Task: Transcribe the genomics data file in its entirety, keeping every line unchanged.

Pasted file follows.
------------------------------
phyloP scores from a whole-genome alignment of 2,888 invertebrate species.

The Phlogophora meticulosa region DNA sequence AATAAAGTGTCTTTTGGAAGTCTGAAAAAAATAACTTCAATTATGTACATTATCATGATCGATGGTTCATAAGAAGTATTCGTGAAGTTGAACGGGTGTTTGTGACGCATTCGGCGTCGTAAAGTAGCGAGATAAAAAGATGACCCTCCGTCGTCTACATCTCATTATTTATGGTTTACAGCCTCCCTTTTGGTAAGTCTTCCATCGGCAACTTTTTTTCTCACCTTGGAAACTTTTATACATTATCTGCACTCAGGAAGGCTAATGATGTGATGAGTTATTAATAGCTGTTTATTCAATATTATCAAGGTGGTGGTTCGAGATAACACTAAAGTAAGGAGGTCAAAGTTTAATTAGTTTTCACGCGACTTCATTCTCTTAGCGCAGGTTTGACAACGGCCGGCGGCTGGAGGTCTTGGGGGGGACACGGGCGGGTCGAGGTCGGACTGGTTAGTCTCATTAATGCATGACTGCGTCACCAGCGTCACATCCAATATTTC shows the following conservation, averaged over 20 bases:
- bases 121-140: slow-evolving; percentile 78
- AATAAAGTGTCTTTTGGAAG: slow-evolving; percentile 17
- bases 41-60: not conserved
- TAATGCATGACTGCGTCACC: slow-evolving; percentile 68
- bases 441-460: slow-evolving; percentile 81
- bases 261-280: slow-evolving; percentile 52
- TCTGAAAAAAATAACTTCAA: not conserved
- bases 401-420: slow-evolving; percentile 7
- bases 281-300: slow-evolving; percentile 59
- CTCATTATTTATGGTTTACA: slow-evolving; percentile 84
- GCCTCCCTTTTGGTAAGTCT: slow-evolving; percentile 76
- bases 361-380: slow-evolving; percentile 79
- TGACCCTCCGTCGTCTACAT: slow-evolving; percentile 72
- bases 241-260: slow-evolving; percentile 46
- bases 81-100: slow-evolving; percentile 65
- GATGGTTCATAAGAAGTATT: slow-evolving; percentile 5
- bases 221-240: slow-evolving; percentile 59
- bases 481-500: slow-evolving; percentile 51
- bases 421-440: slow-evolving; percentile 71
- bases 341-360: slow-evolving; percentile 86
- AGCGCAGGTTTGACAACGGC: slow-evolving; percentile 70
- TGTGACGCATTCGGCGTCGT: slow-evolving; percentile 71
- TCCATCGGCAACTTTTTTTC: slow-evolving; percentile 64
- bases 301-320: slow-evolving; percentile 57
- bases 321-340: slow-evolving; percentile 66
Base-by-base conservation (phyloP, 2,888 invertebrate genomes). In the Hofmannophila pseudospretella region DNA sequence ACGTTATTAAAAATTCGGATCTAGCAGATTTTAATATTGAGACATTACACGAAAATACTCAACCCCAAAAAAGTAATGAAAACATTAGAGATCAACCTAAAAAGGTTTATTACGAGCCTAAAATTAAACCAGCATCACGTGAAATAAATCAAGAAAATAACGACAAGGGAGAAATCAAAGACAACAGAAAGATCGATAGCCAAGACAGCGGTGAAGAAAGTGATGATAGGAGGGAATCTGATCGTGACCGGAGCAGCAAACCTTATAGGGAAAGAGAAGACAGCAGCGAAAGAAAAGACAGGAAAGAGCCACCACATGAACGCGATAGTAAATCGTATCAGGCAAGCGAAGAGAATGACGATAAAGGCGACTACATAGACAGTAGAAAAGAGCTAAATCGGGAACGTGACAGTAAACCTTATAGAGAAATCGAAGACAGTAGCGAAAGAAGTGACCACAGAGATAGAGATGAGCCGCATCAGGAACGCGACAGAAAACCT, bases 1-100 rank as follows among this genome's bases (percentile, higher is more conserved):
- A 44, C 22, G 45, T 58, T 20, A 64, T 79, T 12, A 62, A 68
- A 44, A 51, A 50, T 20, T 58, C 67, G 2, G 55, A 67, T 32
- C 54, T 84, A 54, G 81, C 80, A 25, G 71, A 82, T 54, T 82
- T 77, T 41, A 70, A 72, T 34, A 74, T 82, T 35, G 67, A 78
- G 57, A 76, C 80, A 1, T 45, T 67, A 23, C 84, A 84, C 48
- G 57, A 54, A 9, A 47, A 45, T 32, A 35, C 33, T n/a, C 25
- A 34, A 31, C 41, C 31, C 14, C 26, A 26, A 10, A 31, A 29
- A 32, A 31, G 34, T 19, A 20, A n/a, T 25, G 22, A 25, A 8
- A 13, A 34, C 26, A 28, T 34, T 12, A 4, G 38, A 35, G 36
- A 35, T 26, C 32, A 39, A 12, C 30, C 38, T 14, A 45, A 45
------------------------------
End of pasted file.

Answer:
phyloP scores from a whole-genome alignment of 2,888 invertebrate species.

The Phlogophora meticulosa region DNA sequence AATAAAGTGTCTTTTGGAAGTCTGAAAAAAATAACTTCAATTATGTACATTATCATGATCGATGGTTCATAAGAAGTATTCGTGAAGTTGAACGGGTGTTTGTGACGCATTCGGCGTCGTAAAGTAGCGAGATAAAAAGATGACCCTCCGTCGTCTACATCTCATTATTTATGGTTTACAGCCTCCCTTTTGGTAAGTCTTCCATCGGCAACTTTTTTTCTCACCTTGGAAACTTTTATACATTATCTGCACTCAGGAAGGCTAATGATGTGATGAGTTATTAATAGCTGTTTATTCAATATTATCAAGGTGGTGGTTCGAGATAACACTAAAGTAAGGAGGTCAAAGTTTAATTAGTTTTCACGCGACTTCATTCTCTTAGCGCAGGTTTGACAACGGCCGGCGGCTGGAGGTCTTGGGGGGGACACGGGCGGGTCGAGGTCGGACTGGTTAGTCTCATTAATGCATGACTGCGTCACCAGCGTCACATCCAATATTTC shows the following conservation, averaged over 20 bases:
- bases 121-140: slow-evolving; percentile 78
- AATAAAGTGTCTTTTGGAAG: slow-evolving; percentile 17
- bases 41-60: not conserved
- TAATGCATGACTGCGTCACC: slow-evolving; percentile 68
- bases 441-460: slow-evolving; percentile 81
- bases 261-280: slow-evolving; percentile 52
- TCTGAAAAAAATAACTTCAA: not conserved
- bases 401-420: slow-evolving; percentile 7
- bases 281-300: slow-evolving; percentile 59
- CTCATTATTTATGGTTTACA: slow-evolving; percentile 84
- GCCTCCCTTTTGGTAAGTCT: slow-evolving; percentile 76
- bases 361-380: slow-evolving; percentile 79
- TGACCCTCCGTCGTCTACAT: slow-evolving; percentile 72
- bases 241-260: slow-evolving; percentile 46
- bases 81-100: slow-evolving; percentile 65
- GATGGTTCATAAGAAGTATT: slow-evolving; percentile 5
- bases 221-240: slow-evolving; percentile 59
- bases 481-500: slow-evolving; percentile 51
- bases 421-440: slow-evolving; percentile 71
- bases 341-360: slow-evolving; percentile 86
- AGCGCAGGTTTGACAACGGC: slow-evolving; percentile 70
- TGTGACGCATTCGGCGTCGT: slow-evolving; percentile 71
- TCCATCGGCAACTTTTTTTC: slow-evolving; percentile 64
- bases 301-320: slow-evolving; percentile 57
- bases 321-340: slow-evolving; percentile 66
Base-by-base conservation (phyloP, 2,888 invertebrate genomes). In the Hofmannophila pseudospretella region DNA sequence ACGTTATTAAAAATTCGGATCTAGCAGATTTTAATATTGAGACATTACACGAAAATACTCAACCCCAAAAAAGTAATGAAAACATTAGAGATCAACCTAAAAAGGTTTATTACGAGCCTAAAATTAAACCAGCATCACGTGAAATAAATCAAGAAAATAACGACAAGGGAGAAATCAAAGACAACAGAAAGATCGATAGCCAAGACAGCGGTGAAGAAAGTGATGATAGGAGGGAATCTGATCGTGACCGGAGCAGCAAACCTTATAGGGAAAGAGAAGACAGCAGCGAAAGAAAAGACAGGAAAGAGCCACCACATGAACGCGATAGTAAATCGTATCAGGCAAGCGAAGAGAATGACGATAAAGGCGACTACATAGACAGTAGAAAAGAGCTAAATCGGGAACGTGACAGTAAACCTTATAGAGAAATCGAAGACAGTAGCGAAAGAAGTGACCACAGAGATAGAGATGAGCCGCATCAGGAACGCGACAGAAAACCT, bases 1-100 rank as follows among this genome's bases (percentile, higher is more conserved):
- A 44, C 22, G 45, T 58, T 20, A 64, T 79, T 12, A 62, A 68
- A 44, A 51, A 50, T 20, T 58, C 67, G 2, G 55, A 67, T 32
- C 54, T 84, A 54, G 81, C 80, A 25, G 71, A 82, T 54, T 82
- T 77, T 41, A 70, A 72, T 34, A 74, T 82, T 35, G 67, A 78
- G 57, A 76, C 80, A 1, T 45, T 67, A 23, C 84, A 84, C 48
- G 57, A 54, A 9, A 47, A 45, T 32, A 35, C 33, T n/a, C 25
- A 34, A 31, C 41, C 31, C 14, C 26, A 26, A 10, A 31, A 29
- A 32, A 31, G 34, T 19, A 20, A n/a, T 25, G 22, A 25, A 8
- A 13, A 34, C 26, A 28, T 34, T 12, A 4, G 38, A 35, G 36
- A 35, T 26, C 32, A 39, A 12, C 30, C 38, T 14, A 45, A 45